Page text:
Broadcom gets the latest victory in patent fight with Qualcomm

Appeals courts reviewing previous decisions in the Qualcomm and Broadcom patent disputes have been busy cranking out rulings in the last week. This latest, issued yesterday, favors Broadcom.

On Wednesday the U.S. District Court for the Central District of California upheld a unanimous verdict from a May 2007 jury trial in Santa Ana, Calif., which found certain aspects of Qualcomm's QChat push-to-talk and its EV-DO technologies infringed two Broadcom patents. The court upheld a court's injunction against Qualcomm following that trial, which prevents Qualcomm from selling products that use the infringing patents and it declined Qualcomm's request for a new trial. Qualcomm did prevail over one part of the appeal: the court determined a third patent related to video processing, which the jury said Qualcomm was also infringing, was in fact an invalid patent.

It was only Friday of last week that the U.S. Court of Appeals for the Federal Circuit concluded an appeal, requested by Broadcom, of previous rulings at the U.S. International Trade Commission that had come out in favor of Qualcomm. The Federal Court gave some victories to each side. In Broadcom's favor, the Federal Circuit ruled that the ITC should re-investigate an earlier ITC decision that a certain Qualcomm product did not violate Broadcom patents for sending and receiving RF signals, and it sent that particular claim against Qualcomm back to the ITC, where Broadcom can be expected to pursue it once again. In Qualcomm's favor, the appeals court affirmed an ITC decision that certain other Qualcomm chips did not use that technology, and it upheld another ITC ruling that Qualcomm chips did not violate yet another patent.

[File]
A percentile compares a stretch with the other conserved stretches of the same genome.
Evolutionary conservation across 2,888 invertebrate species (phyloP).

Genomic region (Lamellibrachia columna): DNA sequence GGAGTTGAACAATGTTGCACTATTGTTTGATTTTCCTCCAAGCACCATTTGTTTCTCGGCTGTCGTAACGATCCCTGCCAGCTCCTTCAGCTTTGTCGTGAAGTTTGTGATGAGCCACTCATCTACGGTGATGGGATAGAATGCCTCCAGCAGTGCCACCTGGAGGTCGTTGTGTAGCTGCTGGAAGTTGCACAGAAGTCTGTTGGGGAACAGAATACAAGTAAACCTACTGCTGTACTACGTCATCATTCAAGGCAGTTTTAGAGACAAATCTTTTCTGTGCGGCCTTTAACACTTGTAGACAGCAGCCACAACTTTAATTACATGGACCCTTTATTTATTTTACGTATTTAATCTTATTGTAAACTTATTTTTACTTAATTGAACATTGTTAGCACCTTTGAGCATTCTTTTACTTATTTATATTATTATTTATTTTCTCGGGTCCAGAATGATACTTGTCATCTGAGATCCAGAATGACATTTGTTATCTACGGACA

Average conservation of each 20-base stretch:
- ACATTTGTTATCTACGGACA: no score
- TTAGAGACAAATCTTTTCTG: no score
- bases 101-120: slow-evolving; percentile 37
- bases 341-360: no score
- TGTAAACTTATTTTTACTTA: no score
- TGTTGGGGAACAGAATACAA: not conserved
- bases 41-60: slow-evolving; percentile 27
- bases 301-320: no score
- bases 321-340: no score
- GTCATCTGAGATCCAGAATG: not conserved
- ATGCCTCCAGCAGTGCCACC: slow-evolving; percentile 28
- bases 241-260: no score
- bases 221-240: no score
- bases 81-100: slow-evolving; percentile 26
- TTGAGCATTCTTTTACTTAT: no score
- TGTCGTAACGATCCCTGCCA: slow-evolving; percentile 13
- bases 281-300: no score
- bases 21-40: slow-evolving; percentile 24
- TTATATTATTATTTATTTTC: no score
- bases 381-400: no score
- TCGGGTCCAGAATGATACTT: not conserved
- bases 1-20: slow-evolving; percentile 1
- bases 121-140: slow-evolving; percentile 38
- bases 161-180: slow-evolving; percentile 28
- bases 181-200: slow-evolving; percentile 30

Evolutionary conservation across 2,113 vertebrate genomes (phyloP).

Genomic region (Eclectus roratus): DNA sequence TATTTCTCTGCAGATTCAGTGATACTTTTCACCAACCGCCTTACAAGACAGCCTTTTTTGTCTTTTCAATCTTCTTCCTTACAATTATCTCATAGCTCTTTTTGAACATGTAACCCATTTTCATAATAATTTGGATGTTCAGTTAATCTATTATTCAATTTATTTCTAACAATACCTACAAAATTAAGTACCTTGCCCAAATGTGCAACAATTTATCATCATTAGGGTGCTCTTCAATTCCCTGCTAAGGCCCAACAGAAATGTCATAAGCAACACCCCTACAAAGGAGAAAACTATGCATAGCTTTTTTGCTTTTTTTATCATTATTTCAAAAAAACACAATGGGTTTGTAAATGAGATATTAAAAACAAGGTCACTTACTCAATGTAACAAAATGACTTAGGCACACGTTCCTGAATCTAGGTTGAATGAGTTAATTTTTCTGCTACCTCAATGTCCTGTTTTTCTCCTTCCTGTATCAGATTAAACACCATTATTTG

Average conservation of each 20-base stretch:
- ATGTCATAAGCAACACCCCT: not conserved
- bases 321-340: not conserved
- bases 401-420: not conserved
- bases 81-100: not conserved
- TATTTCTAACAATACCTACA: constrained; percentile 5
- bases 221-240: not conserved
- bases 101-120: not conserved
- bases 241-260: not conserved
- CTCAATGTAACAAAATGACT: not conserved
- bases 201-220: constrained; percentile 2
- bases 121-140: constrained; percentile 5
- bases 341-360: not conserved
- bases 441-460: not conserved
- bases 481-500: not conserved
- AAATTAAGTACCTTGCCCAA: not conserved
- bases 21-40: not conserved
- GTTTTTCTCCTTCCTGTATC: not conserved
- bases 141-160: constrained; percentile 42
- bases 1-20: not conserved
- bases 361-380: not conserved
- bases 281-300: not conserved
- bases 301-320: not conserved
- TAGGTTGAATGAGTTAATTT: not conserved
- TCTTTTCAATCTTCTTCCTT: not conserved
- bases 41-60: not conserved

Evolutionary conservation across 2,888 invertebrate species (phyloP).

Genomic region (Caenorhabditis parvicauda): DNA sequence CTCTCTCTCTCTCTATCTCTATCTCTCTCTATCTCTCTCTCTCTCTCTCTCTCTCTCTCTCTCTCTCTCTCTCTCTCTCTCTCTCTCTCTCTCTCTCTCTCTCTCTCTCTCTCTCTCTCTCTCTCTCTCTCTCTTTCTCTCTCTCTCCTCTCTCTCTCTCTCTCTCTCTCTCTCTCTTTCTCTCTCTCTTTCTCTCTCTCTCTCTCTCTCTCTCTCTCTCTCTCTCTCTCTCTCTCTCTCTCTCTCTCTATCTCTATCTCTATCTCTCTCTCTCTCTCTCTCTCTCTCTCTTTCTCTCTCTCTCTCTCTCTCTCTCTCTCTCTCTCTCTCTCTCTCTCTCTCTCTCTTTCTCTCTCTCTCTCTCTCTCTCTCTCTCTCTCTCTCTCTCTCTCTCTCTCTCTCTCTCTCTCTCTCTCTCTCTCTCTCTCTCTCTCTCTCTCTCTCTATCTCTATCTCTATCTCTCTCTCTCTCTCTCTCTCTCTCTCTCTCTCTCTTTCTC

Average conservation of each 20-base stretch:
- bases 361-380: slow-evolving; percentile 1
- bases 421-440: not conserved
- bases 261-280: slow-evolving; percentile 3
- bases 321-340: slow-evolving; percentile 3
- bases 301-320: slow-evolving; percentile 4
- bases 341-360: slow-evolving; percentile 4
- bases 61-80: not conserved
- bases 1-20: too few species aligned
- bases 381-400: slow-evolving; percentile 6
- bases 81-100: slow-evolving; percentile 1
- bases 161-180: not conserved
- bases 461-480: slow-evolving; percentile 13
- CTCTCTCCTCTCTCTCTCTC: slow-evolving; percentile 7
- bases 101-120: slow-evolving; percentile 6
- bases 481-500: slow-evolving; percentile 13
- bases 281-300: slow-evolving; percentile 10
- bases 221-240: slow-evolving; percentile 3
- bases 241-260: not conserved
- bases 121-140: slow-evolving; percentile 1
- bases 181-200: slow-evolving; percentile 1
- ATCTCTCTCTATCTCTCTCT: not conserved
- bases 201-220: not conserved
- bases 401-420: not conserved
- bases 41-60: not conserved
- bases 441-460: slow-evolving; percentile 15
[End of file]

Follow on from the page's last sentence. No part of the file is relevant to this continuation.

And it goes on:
Several cases between the two companies are still pending. These include the high-profile ITC decision last year that banned sales in the U.S of cellular phones that contain Qualcomm chips that infringe on Broadcom patents, which is still under appeal at the Federal Circuit; another case that was stayed by the Santa Ana court, which Broadcom may take to trial; as well as antitrust and litigation misconduct cases that Broadcom has filed against Qualcomm.

For more:
- see this article in CNET
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